Posted by: Loren Coleman on April 17th, 2008
Recently someone emailed in a complaint: “I can’t help noticing the dearth or paucity of Mermaid information on an otherwise very complete site. Even I, a rank amateur, keep stumbling across references to live sightings. Even if some do turn out to be Dugongs, it seems as if some are less easy to explain — witness the case in Newfoundland, which is hardly Dugong territory.”
I thought I would share a couple helpful hints about using Cryptomundo.
Please click on the image for the full-size editorial image.
First, of course, mermaids and all kinds of other fantastic creatures, curious cryptids, new species, and other possible new animals inhabit this blog.
You may at any time search for them in two major ways on the site: (1) via the search engine box on this page (in the upper right column), and (2) via the list of multiple categories to the flush right. “Mermaids,” for example, could exist under “Lizard People,” perhaps, or even under “Swamp Monsters.” But hey, I can take a hint, so I’ll add a new category, “Merbeings” to help find the old and new reports.
Also, as many clever researchers know, you can enter “Cryptomundo” or “Cryptomundo.com” in your favorite search engine (e.g. Google, Yahoo, whatever others you might use) and then type in a term like “mermaid,” “merman,” or “merbeing,” in that search tool box, thus getting broader results.
Furthermore, when writing us, usually via firstname.lastname@example.org, you must realize that these emails do not come directly to me but must be sorted by a technical administrator.
Be specific in your requests, and if alluding to some “case,” such as the “Newfoundland” one noted above, give a date, reference, or citation, so I’ll know the “what” and “when” that you are talking about. If referring to a certain posting, and you are deciding to email me or us directly versus leaving a comment, do mention what posting you are referencing, as we are still unable to read minds about such matters. (Maybe that happens on the psychic cryptolist somewhere else?)
If you want to know how to make certain your “blog specific” comments will appear (beyond knowing your swearing and off-topic remarks won’t be posted), you might wish to read this again.
Thank you for reading Cryptomundo and being a Cryptomundian. We know the silent majority of 2 million readers per month seem to understand most of the above, so forgive me for reminding the few who have forgotten.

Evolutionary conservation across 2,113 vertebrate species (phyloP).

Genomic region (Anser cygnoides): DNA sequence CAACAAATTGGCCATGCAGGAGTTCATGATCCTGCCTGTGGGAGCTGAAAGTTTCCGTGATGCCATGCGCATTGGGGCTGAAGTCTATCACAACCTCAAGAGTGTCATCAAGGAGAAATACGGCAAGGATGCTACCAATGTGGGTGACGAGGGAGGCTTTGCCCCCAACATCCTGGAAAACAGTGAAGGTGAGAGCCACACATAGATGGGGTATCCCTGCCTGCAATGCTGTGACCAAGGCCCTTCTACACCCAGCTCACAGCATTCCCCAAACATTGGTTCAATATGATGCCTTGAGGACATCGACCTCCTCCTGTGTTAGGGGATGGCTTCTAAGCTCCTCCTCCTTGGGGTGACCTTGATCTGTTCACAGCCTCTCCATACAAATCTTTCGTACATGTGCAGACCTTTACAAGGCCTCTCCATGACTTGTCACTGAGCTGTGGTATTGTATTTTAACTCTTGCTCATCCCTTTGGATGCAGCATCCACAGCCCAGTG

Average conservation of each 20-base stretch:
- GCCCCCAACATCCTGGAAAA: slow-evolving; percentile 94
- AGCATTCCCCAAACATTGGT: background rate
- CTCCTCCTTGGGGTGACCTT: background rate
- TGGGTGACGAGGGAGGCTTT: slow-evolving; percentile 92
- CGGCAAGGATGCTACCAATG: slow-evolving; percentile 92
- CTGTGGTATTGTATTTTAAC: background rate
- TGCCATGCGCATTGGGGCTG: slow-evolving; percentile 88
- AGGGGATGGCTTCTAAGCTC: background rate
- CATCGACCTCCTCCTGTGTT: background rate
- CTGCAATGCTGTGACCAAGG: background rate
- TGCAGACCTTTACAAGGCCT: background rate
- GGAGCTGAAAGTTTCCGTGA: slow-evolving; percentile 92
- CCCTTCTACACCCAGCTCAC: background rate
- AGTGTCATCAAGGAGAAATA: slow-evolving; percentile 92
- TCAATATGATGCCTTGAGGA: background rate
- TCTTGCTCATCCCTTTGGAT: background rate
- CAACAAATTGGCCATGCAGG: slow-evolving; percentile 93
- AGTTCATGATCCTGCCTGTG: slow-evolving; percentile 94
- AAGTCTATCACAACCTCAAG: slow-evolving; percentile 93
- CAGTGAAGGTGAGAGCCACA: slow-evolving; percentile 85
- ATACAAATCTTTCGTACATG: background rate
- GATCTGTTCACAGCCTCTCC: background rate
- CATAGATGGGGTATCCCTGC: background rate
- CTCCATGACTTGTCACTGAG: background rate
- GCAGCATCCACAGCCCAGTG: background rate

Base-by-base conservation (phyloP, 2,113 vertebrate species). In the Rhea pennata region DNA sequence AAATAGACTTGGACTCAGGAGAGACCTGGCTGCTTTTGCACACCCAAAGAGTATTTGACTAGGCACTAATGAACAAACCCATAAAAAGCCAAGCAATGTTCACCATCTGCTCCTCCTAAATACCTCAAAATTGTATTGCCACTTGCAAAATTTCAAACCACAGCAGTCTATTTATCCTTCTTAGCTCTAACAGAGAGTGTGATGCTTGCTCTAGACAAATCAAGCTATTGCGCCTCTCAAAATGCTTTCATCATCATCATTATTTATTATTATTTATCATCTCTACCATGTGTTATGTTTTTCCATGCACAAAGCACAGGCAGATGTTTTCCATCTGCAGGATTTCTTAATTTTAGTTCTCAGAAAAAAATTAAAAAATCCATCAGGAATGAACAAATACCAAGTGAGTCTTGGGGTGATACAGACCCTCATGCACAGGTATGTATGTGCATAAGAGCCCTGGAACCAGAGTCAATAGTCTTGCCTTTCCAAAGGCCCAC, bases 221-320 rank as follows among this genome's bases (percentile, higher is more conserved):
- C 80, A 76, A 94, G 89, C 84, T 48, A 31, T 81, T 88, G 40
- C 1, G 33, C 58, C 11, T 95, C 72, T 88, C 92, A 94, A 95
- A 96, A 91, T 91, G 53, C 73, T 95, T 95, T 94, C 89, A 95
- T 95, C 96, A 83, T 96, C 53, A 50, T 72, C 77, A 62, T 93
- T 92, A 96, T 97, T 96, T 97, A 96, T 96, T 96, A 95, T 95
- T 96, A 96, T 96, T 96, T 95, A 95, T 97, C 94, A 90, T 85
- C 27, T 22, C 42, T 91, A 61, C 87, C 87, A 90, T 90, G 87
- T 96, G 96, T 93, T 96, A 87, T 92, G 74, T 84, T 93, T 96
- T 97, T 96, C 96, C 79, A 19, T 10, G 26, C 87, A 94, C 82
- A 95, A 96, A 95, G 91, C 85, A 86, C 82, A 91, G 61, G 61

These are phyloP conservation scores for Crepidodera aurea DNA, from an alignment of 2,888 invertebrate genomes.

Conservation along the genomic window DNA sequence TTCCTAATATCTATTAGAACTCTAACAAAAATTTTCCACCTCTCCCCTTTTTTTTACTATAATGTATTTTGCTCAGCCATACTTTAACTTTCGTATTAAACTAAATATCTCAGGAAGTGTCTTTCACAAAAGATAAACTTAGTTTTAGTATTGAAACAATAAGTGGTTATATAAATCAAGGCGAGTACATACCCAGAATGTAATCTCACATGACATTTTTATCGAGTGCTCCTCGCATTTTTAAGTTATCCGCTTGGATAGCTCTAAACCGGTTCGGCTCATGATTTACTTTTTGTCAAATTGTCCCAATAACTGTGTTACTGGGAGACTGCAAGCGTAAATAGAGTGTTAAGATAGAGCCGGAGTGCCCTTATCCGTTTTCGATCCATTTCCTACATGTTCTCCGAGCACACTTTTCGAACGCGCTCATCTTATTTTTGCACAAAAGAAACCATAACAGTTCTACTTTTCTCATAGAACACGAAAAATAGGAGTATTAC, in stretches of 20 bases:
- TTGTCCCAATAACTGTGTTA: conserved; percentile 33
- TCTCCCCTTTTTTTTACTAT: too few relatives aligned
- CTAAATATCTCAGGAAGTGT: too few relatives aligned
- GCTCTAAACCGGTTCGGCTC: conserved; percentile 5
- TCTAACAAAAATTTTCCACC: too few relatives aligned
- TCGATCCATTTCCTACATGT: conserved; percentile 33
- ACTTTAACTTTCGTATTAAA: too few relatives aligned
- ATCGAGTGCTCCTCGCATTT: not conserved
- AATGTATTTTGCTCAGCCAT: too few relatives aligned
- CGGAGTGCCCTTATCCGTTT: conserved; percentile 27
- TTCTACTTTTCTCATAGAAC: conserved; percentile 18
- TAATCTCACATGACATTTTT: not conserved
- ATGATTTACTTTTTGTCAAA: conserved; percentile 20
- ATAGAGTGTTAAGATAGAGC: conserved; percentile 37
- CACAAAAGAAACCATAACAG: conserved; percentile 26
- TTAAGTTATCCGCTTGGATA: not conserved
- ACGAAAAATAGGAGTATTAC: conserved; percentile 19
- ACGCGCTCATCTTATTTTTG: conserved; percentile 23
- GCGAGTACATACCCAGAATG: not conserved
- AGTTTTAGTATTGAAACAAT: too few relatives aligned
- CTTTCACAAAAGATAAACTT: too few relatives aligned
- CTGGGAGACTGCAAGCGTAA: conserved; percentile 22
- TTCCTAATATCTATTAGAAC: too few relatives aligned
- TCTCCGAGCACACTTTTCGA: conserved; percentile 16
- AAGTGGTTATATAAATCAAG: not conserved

Best wishes for a good time at Cryptomundo.
Thanks to Mia B. Smith, Permissions Coordinator at the American Scientist, who informs me the copyright credit for the above illustration is Bill Long, 2005.
Loren Coleman is one of the world’s leading cryptozoologists, some say “the” leading living cryptozoologist. Certainly, he is acknowledged as the current living American researcher and writer who has most popularized cryptozoology in the late 20th and early 21st centuries. Starting his fieldwork and investigations in 1960, after traveling and trekking extensively in pursuit of cryptozoological mysteries, Coleman began writing to share his experiences in 1969. An honorary member of Ivan T. Sanderson’s Society for the Investigation of the Unexplained in the 1970s, Coleman has been bestowed with similar honorary memberships of the North Idaho College Cryptozoology Club in 1983, and in subsequent years, that of the British Columbia Scientific Cryptozoology Club, CryptoSafari International, and other international organizations. He was also a Life Member and Benefactor of the International Society of Cryptozoology (now-defunct). Loren Coleman’s daily blog, as a member of the Cryptomundo Team, served as an ongoing avenue of communication for the ever-growing body of cryptozoo news from 2005 through 2013. He returned as an infrequent contributor beginning Halloween week of 2015. Coleman is the founder in 2003, and current director of the International Cryptozoology Museum in Portland, Maine.